"I can't sing" -
from my count, about half of the people I meet say this to me when finding out that I’m a voice trainer/singing teacher.
It’s not true. If you can speak, you can sing. How well you do it is relative.
I’ll set forth that there are two main reasons why people believe they can’t sing:
1 - Some folks are not singing “in tune” - they are singing along with a song, but maybe they’re not “matching the pitches”. Some might consider themselves tone deaf (amusia).
2 - Some folks don’t like their voices for a variety of reasons.
TONE DEAF/MATCHING PITCH
Concerning tone deafness, Vocal Instructor Karyn O’Connor writes:
“The term 'tone deaf' tends to be applied indiscriminately to a constellation of music processing, perceptual and production deficits, which leads to a lot of misdiagnoses (many of them being 'self diagnoses'). In reality, though, there are few truly tone deaf people - it is estimated that only between two and five percent of the population is medically tone deaf - and there are varying degrees and types of tone deafness.”
She’s got a great in depth article here on overcoming Pitch Problems. Other than the rare small percent of people who may be diagnosed with amusia, matching pitch can be a learned skill.
After many years of working with clients who think they may not be able to sing in tune, I have not found one of them to be truly tone deaf. It is often the lack of musical exposure and/or the lack of trying to sing that causes it to be difficult when trying to match pitch. I put most of my beginning clients who have ventured into learning to match pitch in one of two camps:
There is the traumatized singer.
Someone (parent/teacher) told them when they were little that they couldn’t sing, so they believed it and stopped. Oh, it makes my heart hurt to hear these stories.
Parents/Teachers/People around Children: Please don’t say this to a child, or anyone. Pitch matching is not an automatic knowing for everyone. To tell someone they can’t sing is crushing. I witness the crushed-ness alive and well in my adult clients (many 50 and 60 year olds) who have timidly and bravely sought out my assistance hoping to find out they really can sing. Oh, and the joy on their faces when they make sounds they like? What a happy day!
Self-Confidence can go a long way in pitch matching! Just believing you can goes a long way!
There is the inexperienced singer.
Pitch matching may be a struggle because you didn’t listen much to music growing up, or lacked musical variety in listening. And/or you may have had little to no exposure to singing in a choir or singing with your family or community (note: if someone told you that you couldn’t, you likely stopped).
Both the traumatized and inexperienced singer are beginners. Their muscles are often stiff, because of not being used, and being nervous. Often we need to train their ear to identify what it’s hearing. That communication with the brain and then the vocal folds can take time. As the body (muscles) frees up, all of the sound making parts can have a better chance of relating what it hears into action.
JUST ‘DON’T LIKE’ IT
For those folks that can match pitch ok, but don’t like the quality of their voice…
This may just be about preference.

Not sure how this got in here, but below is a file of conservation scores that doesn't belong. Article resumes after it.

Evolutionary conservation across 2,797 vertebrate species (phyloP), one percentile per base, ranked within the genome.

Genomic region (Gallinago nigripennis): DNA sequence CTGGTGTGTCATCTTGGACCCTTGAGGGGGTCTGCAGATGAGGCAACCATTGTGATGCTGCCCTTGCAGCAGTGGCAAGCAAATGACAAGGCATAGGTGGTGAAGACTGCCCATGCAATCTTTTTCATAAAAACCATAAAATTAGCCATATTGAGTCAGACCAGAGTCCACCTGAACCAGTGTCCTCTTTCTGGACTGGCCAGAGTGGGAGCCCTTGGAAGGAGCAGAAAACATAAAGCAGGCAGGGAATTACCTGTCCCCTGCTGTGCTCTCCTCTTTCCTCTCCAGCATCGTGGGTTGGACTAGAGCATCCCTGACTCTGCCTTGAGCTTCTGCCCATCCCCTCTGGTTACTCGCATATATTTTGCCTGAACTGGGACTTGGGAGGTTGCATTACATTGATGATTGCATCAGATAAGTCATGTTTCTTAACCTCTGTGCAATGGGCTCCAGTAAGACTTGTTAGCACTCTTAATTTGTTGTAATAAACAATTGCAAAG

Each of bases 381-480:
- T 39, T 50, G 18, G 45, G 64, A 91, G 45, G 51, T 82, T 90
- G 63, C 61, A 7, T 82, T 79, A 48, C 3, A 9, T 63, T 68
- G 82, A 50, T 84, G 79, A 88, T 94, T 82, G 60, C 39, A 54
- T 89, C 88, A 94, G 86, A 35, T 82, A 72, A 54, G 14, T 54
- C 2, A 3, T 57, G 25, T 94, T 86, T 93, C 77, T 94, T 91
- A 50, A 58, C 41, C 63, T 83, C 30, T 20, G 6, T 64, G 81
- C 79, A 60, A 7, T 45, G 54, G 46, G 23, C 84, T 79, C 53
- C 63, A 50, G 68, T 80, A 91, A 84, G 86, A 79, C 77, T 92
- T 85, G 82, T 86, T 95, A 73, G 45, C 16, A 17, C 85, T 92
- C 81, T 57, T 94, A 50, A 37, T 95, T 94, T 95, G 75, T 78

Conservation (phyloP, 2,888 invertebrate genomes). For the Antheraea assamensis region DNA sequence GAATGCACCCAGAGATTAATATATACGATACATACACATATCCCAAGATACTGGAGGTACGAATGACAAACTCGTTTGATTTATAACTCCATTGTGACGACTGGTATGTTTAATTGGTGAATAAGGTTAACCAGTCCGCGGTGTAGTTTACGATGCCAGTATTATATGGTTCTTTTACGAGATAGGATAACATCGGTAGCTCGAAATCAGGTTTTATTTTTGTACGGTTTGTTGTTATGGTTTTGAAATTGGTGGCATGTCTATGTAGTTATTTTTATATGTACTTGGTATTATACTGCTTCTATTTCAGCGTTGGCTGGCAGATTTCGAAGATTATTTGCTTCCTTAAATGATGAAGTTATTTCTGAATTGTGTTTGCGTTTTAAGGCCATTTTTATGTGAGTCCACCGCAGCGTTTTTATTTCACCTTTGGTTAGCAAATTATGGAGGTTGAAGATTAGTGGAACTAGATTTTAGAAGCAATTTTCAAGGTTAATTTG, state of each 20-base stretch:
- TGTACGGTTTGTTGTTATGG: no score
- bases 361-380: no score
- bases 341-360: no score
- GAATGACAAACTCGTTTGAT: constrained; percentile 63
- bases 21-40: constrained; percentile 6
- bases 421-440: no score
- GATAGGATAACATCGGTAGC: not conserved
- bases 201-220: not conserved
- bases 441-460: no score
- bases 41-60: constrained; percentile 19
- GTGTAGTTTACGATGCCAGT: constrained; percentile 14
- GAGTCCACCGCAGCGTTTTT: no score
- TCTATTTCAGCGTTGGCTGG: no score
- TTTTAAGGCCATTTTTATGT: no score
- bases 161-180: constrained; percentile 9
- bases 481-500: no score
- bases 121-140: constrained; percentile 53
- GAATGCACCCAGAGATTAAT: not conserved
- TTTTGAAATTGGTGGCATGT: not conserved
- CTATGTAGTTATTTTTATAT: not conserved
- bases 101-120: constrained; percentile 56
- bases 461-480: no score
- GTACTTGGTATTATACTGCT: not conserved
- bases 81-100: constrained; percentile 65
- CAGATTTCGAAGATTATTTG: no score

Some people want to sound like Dolly Parton, some like Renee Fleming, some like Adele, and when they sing their songs, it doesn’t sound the same. This is the more common situation when people tell me they can’t sing. Their voices don’t match the stars they want to emulate. Rarely will people be able to mimic their favorite artists exactly. Accepting that your voice is your voice, that we are all different, and that is awesome! My world needs more than Dolly and Adele impersonators! I’ll come back and explore the idea of learning to love your voice in a few weeks.
Sometimes getting to know all of the different weights and colors of how to make sound can change a person’s perspective of their voice. Sometimes the right weight, or brightness or dark quality can also correct in pitch accuracy too. Learning how to use your voice (and your mouth, and tongue, and ab muscles, etc) can drastically change the sound you’ve been trying to make instinctively. Singing is not necessarily instinctive for many! Learning to coordinate and strengthen the musculature can go along way for pitch accuracy and a pleasant sound (if that’s what you’re going for!).
Cari Nierenberg confirms reporting on a study that labeled poor singers as such because of a lack of music training or muscle weakness:
The study found that anywhere from 40 to 62 percent of non-musicians were poor singers.... It also found that roughly 20 percent of people can't sing accurately because they don't have good control of their vocal muscles.
Maybe some people are “born with it”, but I’ve met some of those (subjective), and they are still insecure about their voices. We want to sound good. What is good? Is it better than….? How are you measuring a good voice? What sounds bad (if pitch matching is okay), and what sounds good? I’m always curious, like above, what they might mean by “poor singers”. Is it more than the ability or skill to match pitch?
Oh, and what I have been noticing lately is that some of the challenge for newly pitch matching folks is the next step to memorize pitch patterns. The pitch and rhythmic patterns are what make a melody identifiable. This could be a subject for another day too!
Are you curious about singing again? Or, for the first time? Come and play with me! I’ve yet to meet one of the 2-5% who are actually tone deaf.